28.10.2020 - 16:53
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Contact

Department of Human Behavior, Ecology and Culture

Deutscher Platz 6
04103 Leipzig

phone: +49 (0)341 3550 - 315
fax: +49 (0)341 3550 - 333

e-mail: cissewski@eva.mpg.de


Tatiana Bortolato

Max Planck Institute for Evolutionary Anthropology
Department of Human Behavior, Ecology and Culture 
Deutscher Platz 6
04103 Leipzig
Germany

e-mail: tatiana_bortolato@[>>> Please remove the brackets! <<<]eva.mpg.de

Research
Curriculum Vitae
Publications

Research

My primary research interest is in the evolution of language. In particular, I am interested in vocal communication in chimpanzees, one of our closest living relatives. I am currently conducting a PhD within the Evolution of Brain Connectivity project under the supervision of Dr. Roman Wittig and Dr. Cathy Crockford. I am studying the vocal repertoire, its complexity and its ontogeny in wild chimpanzees (Pan troglodytes verus), at the Taï National Park, Côte d’Ivoire.

Curriculum Vitae

Education

2018-ongoingPhD student at Max Planck Institute for Evolutionary Anthropology, Leipzig, Germany
Dissertation: “vocal repertoire, its complexity and its ontogeny in wild chimpanzees”
Supervisors: Dr. Roman Wittig & Dr. Catherine Crockford.
2013-2015MSc. Animal Behaviour
University of Buenos Aires, Buenos Aires, Argentina
Thesis title: “Begging effect of the shiny cowbird (Molothrus bonariensis) and its host, the house wren (Troglodytes aedon), on the parental supply.”
Supervisor: Dr. Vanina Fiorini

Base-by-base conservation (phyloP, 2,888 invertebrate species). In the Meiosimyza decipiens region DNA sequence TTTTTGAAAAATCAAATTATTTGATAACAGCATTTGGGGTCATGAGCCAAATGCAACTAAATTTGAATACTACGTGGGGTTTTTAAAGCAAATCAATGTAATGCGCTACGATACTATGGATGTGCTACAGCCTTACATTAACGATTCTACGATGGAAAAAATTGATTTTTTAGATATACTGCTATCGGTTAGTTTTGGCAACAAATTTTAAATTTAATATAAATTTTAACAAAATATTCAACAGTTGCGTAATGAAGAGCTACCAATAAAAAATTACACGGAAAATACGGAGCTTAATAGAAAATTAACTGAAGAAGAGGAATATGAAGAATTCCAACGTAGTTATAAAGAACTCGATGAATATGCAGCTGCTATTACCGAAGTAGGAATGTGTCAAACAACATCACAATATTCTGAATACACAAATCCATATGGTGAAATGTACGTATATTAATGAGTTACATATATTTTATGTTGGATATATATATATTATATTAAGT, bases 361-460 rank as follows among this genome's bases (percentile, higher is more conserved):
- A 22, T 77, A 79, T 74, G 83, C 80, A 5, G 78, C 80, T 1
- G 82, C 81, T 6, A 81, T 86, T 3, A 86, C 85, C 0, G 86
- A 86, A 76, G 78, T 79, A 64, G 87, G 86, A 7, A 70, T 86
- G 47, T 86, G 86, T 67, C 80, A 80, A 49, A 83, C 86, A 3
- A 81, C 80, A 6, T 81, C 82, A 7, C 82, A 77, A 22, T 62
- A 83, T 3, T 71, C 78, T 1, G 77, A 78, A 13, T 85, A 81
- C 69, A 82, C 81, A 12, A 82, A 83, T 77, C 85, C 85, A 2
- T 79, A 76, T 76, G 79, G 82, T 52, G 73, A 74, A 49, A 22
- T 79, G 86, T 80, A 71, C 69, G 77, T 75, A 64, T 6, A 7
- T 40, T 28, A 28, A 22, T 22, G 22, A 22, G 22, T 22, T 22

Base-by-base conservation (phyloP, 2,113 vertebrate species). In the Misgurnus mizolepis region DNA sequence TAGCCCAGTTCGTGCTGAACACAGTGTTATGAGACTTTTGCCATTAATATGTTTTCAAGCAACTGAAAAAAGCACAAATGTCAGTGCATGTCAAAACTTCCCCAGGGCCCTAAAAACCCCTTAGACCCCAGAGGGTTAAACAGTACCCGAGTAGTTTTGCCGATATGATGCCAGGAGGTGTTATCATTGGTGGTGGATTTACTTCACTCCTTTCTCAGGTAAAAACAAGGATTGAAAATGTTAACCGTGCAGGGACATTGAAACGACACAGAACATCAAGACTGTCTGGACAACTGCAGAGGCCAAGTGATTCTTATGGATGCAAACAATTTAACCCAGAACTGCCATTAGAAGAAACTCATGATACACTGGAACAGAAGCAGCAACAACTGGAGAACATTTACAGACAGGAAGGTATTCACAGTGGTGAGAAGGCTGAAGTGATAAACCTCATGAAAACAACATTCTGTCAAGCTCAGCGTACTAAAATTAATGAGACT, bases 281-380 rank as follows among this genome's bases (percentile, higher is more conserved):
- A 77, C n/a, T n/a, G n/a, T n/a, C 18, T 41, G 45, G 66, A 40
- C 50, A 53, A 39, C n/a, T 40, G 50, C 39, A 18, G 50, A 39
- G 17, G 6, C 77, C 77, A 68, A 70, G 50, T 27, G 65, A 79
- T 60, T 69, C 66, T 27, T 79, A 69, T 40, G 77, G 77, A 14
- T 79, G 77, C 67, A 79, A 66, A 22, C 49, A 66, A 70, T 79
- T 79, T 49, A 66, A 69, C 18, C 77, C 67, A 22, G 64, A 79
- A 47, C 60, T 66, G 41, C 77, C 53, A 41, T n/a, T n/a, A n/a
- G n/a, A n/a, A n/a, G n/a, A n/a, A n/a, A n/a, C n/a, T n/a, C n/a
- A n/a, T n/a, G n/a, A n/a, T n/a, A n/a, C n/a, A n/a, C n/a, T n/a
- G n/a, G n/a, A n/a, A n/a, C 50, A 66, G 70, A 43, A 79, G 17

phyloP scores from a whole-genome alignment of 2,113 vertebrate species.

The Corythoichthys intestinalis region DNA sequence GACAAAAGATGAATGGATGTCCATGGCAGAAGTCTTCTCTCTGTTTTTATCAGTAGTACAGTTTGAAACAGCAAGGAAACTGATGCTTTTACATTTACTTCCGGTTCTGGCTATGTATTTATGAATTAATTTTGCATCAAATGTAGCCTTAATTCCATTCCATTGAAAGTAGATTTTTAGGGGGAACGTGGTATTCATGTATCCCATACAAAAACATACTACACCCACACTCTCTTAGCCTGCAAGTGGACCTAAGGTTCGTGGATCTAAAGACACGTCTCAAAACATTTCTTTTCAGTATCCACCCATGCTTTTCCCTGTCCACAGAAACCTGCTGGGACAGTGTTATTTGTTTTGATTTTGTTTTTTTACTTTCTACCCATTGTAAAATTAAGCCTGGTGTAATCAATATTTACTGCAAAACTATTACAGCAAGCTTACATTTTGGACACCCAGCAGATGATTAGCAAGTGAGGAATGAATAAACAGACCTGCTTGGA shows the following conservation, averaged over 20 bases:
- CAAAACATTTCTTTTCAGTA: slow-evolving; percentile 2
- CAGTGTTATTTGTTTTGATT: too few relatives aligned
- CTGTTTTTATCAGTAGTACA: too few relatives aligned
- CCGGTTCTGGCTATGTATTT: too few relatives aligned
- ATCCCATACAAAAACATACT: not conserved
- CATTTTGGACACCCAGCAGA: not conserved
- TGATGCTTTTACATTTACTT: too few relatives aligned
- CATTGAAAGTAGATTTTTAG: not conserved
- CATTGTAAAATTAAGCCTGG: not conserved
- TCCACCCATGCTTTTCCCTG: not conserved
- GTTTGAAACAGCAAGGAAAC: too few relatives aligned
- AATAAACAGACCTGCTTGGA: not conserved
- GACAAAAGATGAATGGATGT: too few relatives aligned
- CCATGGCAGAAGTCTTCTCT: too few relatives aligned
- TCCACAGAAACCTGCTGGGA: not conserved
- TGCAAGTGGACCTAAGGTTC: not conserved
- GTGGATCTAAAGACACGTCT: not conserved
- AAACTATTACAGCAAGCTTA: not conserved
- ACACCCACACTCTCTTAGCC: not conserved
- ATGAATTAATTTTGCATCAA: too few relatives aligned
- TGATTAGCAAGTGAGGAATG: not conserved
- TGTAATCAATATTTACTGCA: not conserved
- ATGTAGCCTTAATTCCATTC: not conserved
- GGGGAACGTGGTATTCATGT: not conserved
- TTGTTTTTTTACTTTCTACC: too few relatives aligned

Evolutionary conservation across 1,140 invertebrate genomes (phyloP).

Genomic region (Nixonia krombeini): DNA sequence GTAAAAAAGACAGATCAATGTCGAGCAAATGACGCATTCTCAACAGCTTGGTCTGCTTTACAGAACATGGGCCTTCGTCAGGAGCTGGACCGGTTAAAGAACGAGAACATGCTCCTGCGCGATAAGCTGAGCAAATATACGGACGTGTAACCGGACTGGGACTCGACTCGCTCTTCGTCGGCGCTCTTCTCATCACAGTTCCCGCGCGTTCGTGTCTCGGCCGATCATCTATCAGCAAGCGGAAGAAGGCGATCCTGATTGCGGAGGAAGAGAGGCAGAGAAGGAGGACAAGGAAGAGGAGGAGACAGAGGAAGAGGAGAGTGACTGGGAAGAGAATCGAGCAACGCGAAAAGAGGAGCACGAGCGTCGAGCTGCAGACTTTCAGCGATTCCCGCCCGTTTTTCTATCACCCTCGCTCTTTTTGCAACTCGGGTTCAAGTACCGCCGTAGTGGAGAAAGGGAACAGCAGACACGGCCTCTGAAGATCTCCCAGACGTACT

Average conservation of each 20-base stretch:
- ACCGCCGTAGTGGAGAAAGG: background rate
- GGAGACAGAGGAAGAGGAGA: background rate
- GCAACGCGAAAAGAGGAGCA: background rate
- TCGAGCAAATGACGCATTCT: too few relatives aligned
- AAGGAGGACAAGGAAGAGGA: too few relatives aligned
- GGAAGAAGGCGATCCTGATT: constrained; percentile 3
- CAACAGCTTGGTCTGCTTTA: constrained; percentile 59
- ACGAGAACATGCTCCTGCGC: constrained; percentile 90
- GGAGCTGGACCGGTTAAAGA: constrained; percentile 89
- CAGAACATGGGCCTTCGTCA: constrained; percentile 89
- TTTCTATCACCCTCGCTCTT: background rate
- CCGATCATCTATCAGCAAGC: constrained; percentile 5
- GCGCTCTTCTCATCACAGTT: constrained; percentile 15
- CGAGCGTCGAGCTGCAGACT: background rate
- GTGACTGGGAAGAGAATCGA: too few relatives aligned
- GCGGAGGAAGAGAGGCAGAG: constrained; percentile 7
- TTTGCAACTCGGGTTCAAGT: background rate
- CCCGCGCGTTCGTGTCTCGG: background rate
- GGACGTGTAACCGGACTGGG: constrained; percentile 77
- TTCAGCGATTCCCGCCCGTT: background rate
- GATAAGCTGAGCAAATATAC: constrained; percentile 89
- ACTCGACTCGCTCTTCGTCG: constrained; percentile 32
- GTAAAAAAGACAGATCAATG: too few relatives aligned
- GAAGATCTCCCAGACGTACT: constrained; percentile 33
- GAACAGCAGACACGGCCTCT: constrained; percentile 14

2009-2012 BSc. Biology
University of Buenos Aires, Buenos Aires, Argentina

Field experience

2017-2018Taï chimpanzee project, Ivory Coast.
Research assistant – Collecting behavioural data and urine samples investigating maternal effects on behavioural, hormonal and cognitive variation as part of Patrick Tkaczynski postdoc research. Max Planck Institute for Evolutionary Anthropology, Germany.
2016-2017Vervet monkey project, South Africa. 
Research assistant – Collecting long term behavioural data on vervet monkeys for Barrett-Henzi lab, Canada.

Publications

Bortolato, T., Gloag, R., Reboreda, J. C., & Fiorini, V. D. (2019). Size matters: Shiny cowbirds secure more food than host nestmates thanks to their larger size, not signal exaggeration. Animal Behaviour,157, 201-207.
DOI    BibTeX   Endnote   

Meeting Abstract

Bortolato, T., Girard-Buttoz, C., Wittig, R. M. & Crockford, C. (2019). Development of vocal articulation complexity in wild chimpanzees (Pan troglodytes verus). Workshop Behaviour and Brain Evolution in Primates 2019, Erice, Sicily, Italy.